Thus, launch teams are absorbing a one-two punch—they are simultaneously granting deeper rebates to payers and providing more patient support.
In this environment, prescription fill rates (total prescriptions presented at the pharmacy, minus those rejected and abandoned) for innovative brands is quite low. In 2014 and 2015, the fill rate during the first six months of launch was 39% for innovative brands and 57% for non-innovative brands, suggesting that payers are much more aggressive in limiting access to innovative brands.
So, given payers’ pushback, the question becomes: Is the industry’s innovation still being rewarded? The answer is a cautious, “yes, but less than in the past.” And the change is taking place rapidly. From 2010 to 2013, innovative brands generated sales approximately three times the size of sales for non-innovative brands. In 2014 and 2015, that ratio had shrunk to about two times the size. So, the differential is diminishing at an alarming rate.
The outlook for the future is worrisome as payers’ budgets are finite, and something must give. Although in 2016, 25% of launches were categorized as innovative and 50% were launching into a market of high need, these brands are projected to have the lowest average first-year sales since 2013. (See Figure 2.)
Manufacturers must modify their best-demonstrated practices to account for the deepening influence of payers, taking steps to:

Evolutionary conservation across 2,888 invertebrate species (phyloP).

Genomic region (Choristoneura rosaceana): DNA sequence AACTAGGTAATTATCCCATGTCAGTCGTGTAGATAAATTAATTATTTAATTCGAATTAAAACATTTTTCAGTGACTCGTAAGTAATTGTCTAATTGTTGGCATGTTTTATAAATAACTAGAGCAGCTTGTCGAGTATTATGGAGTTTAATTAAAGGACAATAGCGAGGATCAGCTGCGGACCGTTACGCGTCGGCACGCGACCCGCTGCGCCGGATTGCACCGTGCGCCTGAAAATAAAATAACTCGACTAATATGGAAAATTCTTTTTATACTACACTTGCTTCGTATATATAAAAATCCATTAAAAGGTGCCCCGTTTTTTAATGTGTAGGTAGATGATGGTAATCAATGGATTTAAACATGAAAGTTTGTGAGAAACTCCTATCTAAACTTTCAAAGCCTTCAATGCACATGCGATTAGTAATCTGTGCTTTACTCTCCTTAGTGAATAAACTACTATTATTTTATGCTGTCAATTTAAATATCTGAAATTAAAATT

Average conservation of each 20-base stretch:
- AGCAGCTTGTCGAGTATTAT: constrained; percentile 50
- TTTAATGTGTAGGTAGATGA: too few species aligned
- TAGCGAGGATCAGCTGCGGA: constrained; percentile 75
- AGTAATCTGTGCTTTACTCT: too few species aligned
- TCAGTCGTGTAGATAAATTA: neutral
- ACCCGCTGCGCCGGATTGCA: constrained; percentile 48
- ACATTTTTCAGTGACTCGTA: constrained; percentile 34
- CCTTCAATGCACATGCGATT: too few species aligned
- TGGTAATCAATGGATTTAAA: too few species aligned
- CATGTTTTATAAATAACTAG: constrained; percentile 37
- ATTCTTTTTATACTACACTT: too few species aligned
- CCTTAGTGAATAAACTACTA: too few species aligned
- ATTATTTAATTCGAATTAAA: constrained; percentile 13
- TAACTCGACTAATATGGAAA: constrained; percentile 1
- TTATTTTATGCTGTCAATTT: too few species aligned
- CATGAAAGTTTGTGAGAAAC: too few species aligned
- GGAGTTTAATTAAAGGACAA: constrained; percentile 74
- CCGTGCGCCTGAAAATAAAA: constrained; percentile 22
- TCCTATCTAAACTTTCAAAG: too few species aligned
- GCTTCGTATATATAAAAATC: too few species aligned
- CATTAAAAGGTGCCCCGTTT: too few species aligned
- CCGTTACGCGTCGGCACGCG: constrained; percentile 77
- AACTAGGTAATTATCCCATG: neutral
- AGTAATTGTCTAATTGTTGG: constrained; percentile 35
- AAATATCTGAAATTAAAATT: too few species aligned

- Adopt more robust demand modeling to improve their forecasting capabilities. By more accurately sizing their asset, brand managers can better manage expectations of senior management, shareholders, and industry analysts.
- Carefully plan how to optimize their use of rebates and patient assistance programs to avoid over compensating.
- Employ a multichannel marketing model with a fully integrated and enabled customer team.
- Allocate their promotional resources across their marketing channels to reflect the regional nature of payers’ influence.
- Cultivate an intense patient focus. Specialty treatments are mostly geared to relatively small segments of patients with complex, difficult-to-manage disease. Identifying these patients and supporting their treatment for optimal outcomes will be key to excellent launches.
- Ensure, in the long run, that the cost of innovation is borne appropriately by all who benefit, not simply by today’s payers and patients. This will require creativity in addressing the macroeconomics of medicine.
The R&D industry’s contributions to patient health and to advancing medical science are universally applauded. Yet, innovation—more precisely its price tag—is forcing payers to aggressively manage their budgets in ways that are dampening revenues for specialty brand manufacturers. Yes, the rewards for innovation are still there, but for how long? The trend is not encouraging and may foretell a new era of limitation within the industry.
1. Based on an objective scoring model developed by QuintilesIMS to assess innovation and market need.